In the words of Lawrence Crum, founder of the UW Center for Industrial and Medical Ultrasound, “The UW has an outstanding record of developing and licensing medical technology and has conducted a number of clinical trials of valuable and useful technologies. The Rolling Stones Team was the first to pursue this full path from invention to clinical trial of a medical therapeutic device. Their accomplishment is truly unique, medically and financially valuable, and laudable.”
The team advanced this project while also accomplishing their additional work responsibilities, including generating 10 patent applications, 15 publications and 20 invention disclosures; mentoring six graduate students, three residents and several undergraduate students; and developing and testing devices to treat more than 10 medical conditions and diseases.
This is a truly exceptional group not only because of what they have accomplished as the Rolling Stones Team, but because of the way they carry out their work. They come to the lab each day radiating enthusiasm about the experiments ahead. They revel in their discoveries and their excitement about their projects helps fuel the culture of intellectual inquiry and scholarship that exemplifies the UW.
Marla, who passed away just before the award winners were announced, impressed her teammates by her dedication to her work and life, her reputation as an excellent sonographer, and her natural ability to calm patients and entertain colleagues with her positive attitude and sense of humor.
Pamela Mitchell, professor, behavioral nursing and health systems, faculty recipient of the David B. Thorud Leadership Award
As a scholar, Pamela has had enormous impact through her leadership of a succession of local, national and international multidisciplinary research teams that explored one of the most complex and challenging areas of research – the behavioral consequences of traumatic brain injury and stroke.
The answers she and her teams uncovered – at a time when nurse-led clinical research was not widely recognized or funded – have significantly changed the treatment of people with traumatic brain injuries and stroke. Pamela’s vision, pioneering spirit and perseverance advanced the case for nursing research and yielded results that changed medical practice.
Pamela, whose contributions have been recognized with numerous honors and awards, has influenced generations of nursing students with her book, “Concepts Basic to Nursing,” and her quality health outcomes model has been adopted by health services researchers throughout the world.
For all of her accomplishments, Pamela has never lost sight of her role as a nurse educator. She has advised, mentored and inspired many of the people who are today’s UW nursing faculty and many others
who are the profession’s contemporary leadership in policymaking and research.
Pamela has consistently sparked in students and faculty alike a desire to reach higher, be better and achieve more. One of her colleagues described Pamela this way, “Her leadership is a generous leadership…that emerges naturally from her desire to help others reach their personal and professional goals.”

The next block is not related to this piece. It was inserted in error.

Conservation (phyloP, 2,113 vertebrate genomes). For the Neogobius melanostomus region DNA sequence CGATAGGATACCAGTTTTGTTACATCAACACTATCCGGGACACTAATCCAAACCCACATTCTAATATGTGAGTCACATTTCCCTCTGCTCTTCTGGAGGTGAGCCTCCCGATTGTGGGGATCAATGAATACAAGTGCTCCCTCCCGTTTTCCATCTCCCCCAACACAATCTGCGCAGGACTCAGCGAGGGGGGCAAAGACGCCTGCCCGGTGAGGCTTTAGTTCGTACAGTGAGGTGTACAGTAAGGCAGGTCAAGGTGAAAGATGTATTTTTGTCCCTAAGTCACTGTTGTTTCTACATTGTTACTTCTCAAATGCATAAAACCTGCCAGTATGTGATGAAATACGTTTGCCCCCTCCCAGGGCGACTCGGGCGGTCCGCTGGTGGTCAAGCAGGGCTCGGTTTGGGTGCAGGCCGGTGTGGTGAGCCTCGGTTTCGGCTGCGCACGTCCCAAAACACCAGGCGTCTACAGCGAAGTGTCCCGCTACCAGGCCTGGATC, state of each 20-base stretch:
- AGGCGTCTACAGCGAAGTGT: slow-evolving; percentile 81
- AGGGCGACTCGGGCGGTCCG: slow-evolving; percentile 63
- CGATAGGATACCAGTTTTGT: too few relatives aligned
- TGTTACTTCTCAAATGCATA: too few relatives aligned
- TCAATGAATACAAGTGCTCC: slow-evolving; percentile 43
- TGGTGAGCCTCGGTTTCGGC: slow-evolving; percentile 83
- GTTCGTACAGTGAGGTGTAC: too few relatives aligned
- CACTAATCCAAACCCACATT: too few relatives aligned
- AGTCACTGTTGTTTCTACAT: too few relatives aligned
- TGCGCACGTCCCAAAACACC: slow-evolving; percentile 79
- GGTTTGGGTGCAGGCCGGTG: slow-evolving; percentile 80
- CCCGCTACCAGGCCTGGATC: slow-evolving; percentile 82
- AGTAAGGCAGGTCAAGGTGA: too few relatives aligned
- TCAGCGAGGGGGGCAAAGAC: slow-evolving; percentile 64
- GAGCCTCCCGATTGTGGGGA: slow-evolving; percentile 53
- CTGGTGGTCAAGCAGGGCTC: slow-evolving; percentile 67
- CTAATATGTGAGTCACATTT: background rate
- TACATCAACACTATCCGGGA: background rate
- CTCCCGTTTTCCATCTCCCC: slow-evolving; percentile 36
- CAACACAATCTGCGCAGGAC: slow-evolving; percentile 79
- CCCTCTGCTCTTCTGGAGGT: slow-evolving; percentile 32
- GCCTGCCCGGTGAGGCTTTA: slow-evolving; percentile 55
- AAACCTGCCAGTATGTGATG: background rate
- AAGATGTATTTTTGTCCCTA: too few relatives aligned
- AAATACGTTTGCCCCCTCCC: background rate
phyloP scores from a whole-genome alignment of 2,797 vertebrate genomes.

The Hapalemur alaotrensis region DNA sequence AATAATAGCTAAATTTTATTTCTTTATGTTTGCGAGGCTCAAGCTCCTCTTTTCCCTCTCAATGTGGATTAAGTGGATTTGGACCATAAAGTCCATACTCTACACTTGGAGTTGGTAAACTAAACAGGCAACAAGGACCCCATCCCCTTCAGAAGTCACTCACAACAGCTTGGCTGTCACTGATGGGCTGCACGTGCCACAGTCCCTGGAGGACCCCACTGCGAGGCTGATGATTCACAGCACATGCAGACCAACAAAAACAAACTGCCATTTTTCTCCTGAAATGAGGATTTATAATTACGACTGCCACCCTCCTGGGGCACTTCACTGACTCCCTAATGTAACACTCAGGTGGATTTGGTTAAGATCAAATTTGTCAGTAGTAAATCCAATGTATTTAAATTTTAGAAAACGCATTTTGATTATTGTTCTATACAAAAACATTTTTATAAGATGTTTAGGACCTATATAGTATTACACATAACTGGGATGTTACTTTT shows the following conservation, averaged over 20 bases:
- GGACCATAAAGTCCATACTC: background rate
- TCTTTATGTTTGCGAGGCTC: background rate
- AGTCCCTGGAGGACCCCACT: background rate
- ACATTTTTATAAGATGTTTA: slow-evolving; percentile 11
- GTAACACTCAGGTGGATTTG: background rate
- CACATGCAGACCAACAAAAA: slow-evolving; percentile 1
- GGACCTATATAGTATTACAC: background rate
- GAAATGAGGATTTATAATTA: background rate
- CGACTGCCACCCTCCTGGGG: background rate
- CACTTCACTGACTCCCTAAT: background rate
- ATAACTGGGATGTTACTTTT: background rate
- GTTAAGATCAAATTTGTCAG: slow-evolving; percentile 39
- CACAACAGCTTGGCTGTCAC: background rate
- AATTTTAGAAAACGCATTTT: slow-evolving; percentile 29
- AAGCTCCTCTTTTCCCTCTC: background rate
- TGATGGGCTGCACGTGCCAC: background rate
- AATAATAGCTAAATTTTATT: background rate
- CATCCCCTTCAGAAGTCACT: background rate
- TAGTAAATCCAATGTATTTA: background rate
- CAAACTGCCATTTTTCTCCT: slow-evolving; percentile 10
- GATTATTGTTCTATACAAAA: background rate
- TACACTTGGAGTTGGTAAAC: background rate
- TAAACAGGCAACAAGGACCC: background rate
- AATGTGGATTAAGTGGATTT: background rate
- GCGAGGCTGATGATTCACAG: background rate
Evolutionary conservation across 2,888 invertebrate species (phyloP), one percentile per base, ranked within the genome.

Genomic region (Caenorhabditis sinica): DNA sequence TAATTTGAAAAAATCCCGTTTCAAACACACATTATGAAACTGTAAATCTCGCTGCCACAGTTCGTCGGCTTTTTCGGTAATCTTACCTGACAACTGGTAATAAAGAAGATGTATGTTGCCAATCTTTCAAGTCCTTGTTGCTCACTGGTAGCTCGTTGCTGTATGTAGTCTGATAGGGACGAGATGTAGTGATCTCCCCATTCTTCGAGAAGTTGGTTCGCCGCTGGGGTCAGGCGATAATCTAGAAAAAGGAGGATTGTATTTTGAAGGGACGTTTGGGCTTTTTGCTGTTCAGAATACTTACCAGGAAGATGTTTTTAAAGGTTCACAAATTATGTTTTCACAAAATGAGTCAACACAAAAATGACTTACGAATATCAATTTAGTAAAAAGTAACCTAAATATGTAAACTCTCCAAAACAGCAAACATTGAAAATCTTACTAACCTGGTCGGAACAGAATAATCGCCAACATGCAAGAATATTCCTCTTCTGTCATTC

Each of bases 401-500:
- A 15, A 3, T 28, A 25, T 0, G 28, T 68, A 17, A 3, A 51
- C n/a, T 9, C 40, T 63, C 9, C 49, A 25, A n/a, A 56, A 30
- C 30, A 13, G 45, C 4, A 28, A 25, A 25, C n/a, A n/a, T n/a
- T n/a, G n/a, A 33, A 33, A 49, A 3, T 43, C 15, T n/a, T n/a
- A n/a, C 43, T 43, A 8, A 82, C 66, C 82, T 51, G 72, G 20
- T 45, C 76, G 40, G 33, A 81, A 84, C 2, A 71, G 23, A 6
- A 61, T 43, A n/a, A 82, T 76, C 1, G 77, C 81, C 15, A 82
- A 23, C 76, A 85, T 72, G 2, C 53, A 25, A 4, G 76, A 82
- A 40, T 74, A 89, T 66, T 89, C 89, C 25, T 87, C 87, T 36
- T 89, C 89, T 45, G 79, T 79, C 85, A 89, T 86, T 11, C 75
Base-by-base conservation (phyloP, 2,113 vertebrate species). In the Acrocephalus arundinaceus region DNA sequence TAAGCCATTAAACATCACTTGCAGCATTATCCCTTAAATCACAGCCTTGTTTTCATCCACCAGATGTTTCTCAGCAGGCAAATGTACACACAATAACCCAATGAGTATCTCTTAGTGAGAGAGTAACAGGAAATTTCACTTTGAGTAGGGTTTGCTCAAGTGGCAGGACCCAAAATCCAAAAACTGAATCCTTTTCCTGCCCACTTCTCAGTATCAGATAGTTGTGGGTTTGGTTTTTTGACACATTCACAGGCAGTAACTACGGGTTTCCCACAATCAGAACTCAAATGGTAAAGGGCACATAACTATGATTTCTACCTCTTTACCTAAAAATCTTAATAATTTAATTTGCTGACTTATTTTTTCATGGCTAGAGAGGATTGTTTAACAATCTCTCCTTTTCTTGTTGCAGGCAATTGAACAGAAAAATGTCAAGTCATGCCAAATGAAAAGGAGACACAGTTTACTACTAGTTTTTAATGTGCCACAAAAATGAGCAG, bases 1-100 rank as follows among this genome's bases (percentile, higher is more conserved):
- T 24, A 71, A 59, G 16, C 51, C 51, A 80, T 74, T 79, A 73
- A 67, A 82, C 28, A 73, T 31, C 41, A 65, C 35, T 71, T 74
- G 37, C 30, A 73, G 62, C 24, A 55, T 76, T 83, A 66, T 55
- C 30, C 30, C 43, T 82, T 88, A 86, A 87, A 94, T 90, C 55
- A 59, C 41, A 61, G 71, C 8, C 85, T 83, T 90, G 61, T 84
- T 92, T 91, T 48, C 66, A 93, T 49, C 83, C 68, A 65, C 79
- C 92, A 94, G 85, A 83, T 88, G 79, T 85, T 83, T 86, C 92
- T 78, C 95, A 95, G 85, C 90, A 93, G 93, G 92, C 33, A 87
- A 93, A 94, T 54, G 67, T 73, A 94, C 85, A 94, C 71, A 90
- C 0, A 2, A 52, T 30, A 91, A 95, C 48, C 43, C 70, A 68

Edward Dwyer-O’Connor, senior manager, Pioneer Square Clinic, UW Medicine-Harborview Medical Center downtown programs, staff recipient of the David B. Thorud Leadership Award
Ed is the senior manager of a program that serves homeless and low‐income populations in multiple locations across the downtown core. In this role, Ed has been a leader in redesigning the service delivery system to care for the most vulnerable in our community.
Ed is extremely successful in forming partnerships with hospitals and community agencies, focusing on risk reduction and client engagement to serve this population most effectively. It is through his leadership that the larger goals of improved health outcomes, access to care and reduction in the cost of health care have been achieved.
Ed’s most recent accomplishment has been the development of the Edward Thomas Medical Respite Program at Jefferson Terrace, which has reduced the cost of inpatient care by more than 50 percent for the homeless and the most vulnerable individuals in our community. These goals have been achieved by the sheer strength and depth of Ed’s knowledge, skills and visionary leadership.
Janet Schnall, information management librarian, Health Sciences, Distinguished Librarian Award
Janet has always been at the forefront of her profession, from pioneering clinical librarianship in the 1970s to embracing evidence-based practice in library classes. In her distinguished 40-plus years of service to the UW, Janet has made a lasting impact on the School of Nursing, the entire nursing profession and the field of health sciences information management, providing invaluable leadership, inspiration and support to students and faculty.
Noted for being one of the first clinical medical librarians in the country and author of the first published article on evaluation of a clinical librarian service, Janet continues to lead the way. She introduced streaming video technology for any-time, any-place library instruction and was an early adapter of audience response systems (clickers). Recently, she assisted in establishing a health sciences library at the University of Swaziland and began co-editing a new bimonthly “Nursing Resources” column in the American Journal of Nursing.
Janet’s colleagues praise her generosity in sharing her time and expertise, her passion and enthusiasm for her work and her positive and encouraging manner. They appreciate how she proactively develops new tools, her “personal warmth” and her “endless energy.”
Jon Bridgman, professor emeritus, history, Alumni Association Distinguished Service Award